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I cannot find anything that says not to, but I was thinking of using some Carnauba wax on my Pro-Sporter stock. Reason being, there are a few minor handling marks I am hoping to cover up. Any negatives to using it? I used Carnauba wax on my old (early 80's) BT-99 and it looked like new money when I sold it after 15 years of ownership. Thanks ahead.
 

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$1.99 I am surprised it's not dried out and shrunk in the container. Seriously some good stuff in 1960's shop teacher made us use lacquer and hand rub everything we made. Side note use it on table saw wood slides way smoother.
Johnson’s paste wax. Yes very old wood wax. It’s a carnauba wax from the 60’s. It does a beautiful job, hand rubbed into the wood. I told Phatmann about it and he went out and bought a can of the new stuff. Followed my directions, and used it on his Perazzi’s stock and it came out beautiful. He said he couldn’t believe how it came out and the guys he shot with commented on it. It also protects the wood from rain if you get caught out on the line in a downpour.
 

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Keystone Shooter
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Info on wood wax. Like the Johnson’s.

Wood wax
is similar in ways to varnish and stain, but offers more protection that most other wood coatings. When given a light coating of wood wax, the entire surface of wooden objects is protected from moisture, and it holds the color of the wood for a long time. ... Wood wax can be used on painted or non-painted wood.
 

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Yes, but I like the Renaissance wax or Flitz on the barrels.
Chief, I follow your protocol. Carnauba wax for wood and Renaissance for steel.

The carnauba can turn yellow with buildup and on the wood you never see it but you do on the steel. Microcrystaline (renaissance) remains clear. I will use Flits on the inside of the barrels to remove salt on my duck guns.
 

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Keystone Shooter
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Chief, I follow your protocol. Carnauba wax for wood and Renaissance for steel.

The carnauba can turn yellow with buildup and on the wood you never see it but you do on the steel. Microcrystaline (renaissance) remains clear. I will use Flits on the inside of the barrels to remove salt on my duck guns.
The Flitz does wonders on the outside of the barrels too. Brings out the deep bluing. Remember on the Flitz. A little goes a long way.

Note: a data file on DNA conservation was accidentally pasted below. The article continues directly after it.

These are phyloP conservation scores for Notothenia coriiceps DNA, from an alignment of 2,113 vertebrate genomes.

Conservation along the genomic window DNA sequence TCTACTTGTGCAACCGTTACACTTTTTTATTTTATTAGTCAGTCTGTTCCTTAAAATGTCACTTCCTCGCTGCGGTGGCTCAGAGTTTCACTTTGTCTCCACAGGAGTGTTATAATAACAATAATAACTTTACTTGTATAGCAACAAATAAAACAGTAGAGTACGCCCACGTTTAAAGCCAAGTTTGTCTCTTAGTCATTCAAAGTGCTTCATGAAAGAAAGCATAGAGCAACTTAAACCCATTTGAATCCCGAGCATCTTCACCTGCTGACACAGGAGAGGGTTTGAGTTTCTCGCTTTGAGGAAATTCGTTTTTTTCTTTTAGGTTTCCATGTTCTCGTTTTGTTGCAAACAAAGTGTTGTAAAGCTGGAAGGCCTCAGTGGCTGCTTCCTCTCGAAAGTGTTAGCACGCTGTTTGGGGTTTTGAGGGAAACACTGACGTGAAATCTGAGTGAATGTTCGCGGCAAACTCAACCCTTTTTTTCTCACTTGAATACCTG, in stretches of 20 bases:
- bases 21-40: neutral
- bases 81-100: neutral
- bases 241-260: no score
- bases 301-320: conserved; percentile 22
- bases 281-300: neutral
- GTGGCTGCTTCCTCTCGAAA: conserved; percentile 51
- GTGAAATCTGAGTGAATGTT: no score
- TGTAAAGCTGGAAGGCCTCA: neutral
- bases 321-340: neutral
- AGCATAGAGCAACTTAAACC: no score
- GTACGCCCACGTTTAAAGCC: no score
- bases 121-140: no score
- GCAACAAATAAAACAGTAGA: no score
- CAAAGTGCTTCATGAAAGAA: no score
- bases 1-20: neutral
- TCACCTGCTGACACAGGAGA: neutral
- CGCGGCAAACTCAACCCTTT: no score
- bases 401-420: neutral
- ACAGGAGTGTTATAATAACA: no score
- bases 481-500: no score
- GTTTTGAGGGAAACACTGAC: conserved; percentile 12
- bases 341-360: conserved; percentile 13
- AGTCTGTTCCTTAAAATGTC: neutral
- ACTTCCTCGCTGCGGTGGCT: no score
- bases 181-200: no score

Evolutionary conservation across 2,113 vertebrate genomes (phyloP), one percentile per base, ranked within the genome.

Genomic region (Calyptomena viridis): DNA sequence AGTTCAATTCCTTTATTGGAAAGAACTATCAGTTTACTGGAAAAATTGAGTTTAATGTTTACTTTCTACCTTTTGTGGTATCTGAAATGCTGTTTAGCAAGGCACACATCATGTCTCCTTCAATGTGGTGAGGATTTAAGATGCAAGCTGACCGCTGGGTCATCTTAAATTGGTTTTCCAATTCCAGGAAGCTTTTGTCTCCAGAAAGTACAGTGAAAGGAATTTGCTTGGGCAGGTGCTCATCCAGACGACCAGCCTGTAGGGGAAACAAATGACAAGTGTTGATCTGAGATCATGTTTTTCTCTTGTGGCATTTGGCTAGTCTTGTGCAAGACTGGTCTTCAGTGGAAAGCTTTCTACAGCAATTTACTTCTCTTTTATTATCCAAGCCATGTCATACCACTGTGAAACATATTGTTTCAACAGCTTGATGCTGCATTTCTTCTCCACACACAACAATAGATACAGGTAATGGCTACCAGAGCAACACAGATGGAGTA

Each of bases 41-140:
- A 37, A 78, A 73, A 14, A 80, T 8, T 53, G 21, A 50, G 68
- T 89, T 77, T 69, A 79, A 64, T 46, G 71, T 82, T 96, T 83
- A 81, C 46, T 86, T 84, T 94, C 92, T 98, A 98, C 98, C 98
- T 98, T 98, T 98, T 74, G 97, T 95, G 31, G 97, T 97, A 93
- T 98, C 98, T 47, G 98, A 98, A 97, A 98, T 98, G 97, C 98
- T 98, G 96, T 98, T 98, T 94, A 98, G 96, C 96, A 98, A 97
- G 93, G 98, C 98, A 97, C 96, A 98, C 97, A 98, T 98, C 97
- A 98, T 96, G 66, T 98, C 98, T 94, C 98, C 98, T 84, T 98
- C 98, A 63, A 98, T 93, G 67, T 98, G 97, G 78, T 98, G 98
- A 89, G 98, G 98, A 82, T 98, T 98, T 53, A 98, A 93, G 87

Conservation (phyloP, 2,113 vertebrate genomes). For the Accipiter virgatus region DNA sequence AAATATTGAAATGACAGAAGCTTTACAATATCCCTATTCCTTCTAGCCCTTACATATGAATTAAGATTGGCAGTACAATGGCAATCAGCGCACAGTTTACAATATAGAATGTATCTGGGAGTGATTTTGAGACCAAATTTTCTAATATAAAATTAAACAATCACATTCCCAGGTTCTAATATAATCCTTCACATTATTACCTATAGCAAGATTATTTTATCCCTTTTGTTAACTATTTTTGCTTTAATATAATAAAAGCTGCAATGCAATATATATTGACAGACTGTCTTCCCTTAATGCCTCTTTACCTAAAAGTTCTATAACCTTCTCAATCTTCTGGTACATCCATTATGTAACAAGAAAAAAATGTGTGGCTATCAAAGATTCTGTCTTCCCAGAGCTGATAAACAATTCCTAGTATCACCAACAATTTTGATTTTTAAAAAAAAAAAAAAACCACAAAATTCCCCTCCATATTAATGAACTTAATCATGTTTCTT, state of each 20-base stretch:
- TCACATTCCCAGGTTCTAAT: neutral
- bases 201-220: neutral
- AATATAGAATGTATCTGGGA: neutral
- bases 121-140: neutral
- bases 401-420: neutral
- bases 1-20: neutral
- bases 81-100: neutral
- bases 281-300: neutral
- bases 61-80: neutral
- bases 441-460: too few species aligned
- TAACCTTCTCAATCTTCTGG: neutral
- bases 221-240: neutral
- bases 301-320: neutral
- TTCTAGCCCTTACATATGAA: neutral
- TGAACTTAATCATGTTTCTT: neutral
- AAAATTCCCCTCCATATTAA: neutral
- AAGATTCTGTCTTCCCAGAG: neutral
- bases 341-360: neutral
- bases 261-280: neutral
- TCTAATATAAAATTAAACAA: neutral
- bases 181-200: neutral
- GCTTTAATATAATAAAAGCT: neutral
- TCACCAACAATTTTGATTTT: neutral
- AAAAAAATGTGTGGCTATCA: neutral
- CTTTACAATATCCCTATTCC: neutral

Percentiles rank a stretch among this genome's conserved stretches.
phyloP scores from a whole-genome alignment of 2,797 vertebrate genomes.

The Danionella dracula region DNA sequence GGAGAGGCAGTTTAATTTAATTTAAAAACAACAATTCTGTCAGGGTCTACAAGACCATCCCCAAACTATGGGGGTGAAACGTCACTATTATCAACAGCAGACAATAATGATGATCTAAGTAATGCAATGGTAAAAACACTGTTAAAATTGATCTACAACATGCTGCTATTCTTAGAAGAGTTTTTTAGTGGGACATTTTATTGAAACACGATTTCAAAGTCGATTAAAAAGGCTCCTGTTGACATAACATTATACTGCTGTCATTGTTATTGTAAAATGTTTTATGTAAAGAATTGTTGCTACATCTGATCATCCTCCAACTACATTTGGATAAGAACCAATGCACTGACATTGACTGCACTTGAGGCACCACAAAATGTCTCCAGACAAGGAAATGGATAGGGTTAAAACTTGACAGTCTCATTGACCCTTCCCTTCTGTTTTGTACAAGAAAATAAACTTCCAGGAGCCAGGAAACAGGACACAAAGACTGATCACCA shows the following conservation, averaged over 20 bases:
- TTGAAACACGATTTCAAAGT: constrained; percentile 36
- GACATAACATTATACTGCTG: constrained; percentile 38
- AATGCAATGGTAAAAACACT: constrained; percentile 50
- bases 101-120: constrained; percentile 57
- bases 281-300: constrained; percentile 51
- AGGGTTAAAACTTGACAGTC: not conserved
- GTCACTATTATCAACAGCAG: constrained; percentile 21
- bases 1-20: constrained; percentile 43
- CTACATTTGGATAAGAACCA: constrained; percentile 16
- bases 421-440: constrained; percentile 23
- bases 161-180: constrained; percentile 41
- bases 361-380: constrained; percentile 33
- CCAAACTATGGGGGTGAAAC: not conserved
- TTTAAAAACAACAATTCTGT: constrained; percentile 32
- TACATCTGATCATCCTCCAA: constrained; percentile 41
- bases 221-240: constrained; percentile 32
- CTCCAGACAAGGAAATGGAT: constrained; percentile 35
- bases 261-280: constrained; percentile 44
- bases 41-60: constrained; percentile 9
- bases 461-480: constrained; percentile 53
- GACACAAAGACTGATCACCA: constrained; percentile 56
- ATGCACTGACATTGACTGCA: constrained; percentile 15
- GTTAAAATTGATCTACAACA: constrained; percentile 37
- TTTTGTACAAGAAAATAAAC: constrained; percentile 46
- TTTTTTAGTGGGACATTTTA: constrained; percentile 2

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I told Phatmann about it and he went out and bought a can of the new stuff. Followed my directions, and used it on his Perazzi’s stock and it came out beautiful. He said he couldn’t believe how it came out and the guys he shot with commented on it. It also protects the wood from rain if you get caught out on the line in a downpour.
Chief: sorry if you’ve covered this anywhere else but could you point a fella towards your directions for using the Johnson product? I’ve ordered a can and look forward to using it.
 

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Keystone Shooter
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Chief: sorry if you’ve covered this anywhere else but could you point a fella towards your directions for using the Johnson product? I’ve ordered a can and look forward to using it.
Ok. Make sure stock is clean. Use dawn dishwashing liquid ( couple of drops) on a wet towel. Scrub the stock. Wipe off with a damp wet, clean water towel. Use hand soap on an old toothbrush, scrub the checkering. Rinse with a clean wet towel. Throughly dry with a clean dry cotton towel. Allow it to dry. Take a small piece of cotton towel. Circular motion apply wax onto the cloth. Then in circular motion rub the wax into the wood. Avoid the checkering as much as possible. Allow several minutes. Then buff off the wax with a clean dry cotton towel to a beautiful shine. Finish off by applying Formby’s lemon oil furniture treatment on the checkering with a cotton gun cleaning patch. Make sure the checkering is dry before applying the Formby’s.
 

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The Chiefs formula works great.

Johnson paste wax on stock
Flitz on metal, receiver and bbls
 

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I have a newer Kolar and I’ve never tried any of this on a stock but always wanted to, it’s not an oil finish so I assume same goes for mine?
 

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Ok. Make sure stock is clean. Use dawn dishwashing liquid ( couple of drops) on a wet towel. Scrub the stock. Wipe off with a damp wet, clean water towel. Use hand soap on an old toothbrush, scrub the checkering. Rinse with a clean wet towel. Throughly dry with a clean dry cotton towel. Allow it to dry. Take a small piece of cotton towel. Circular motion apply wax onto the cloth. Then in circular motion rub the wax into the wood. Avoid the checkering as much as possible. Allow several minutes. Then buff off the wax with a clean dry cotton towel to a beautiful shine. Finish off by applying Formby’s lemon oil furniture treatment on the checkering with a cotton gun cleaning patch. Make sure the checkering is dry before applying the Formby’s.
Thank you very much, sir. I truly appreciate you going through this for me. The Paste should be here Friday and I’m looking forward to following your directions!
 
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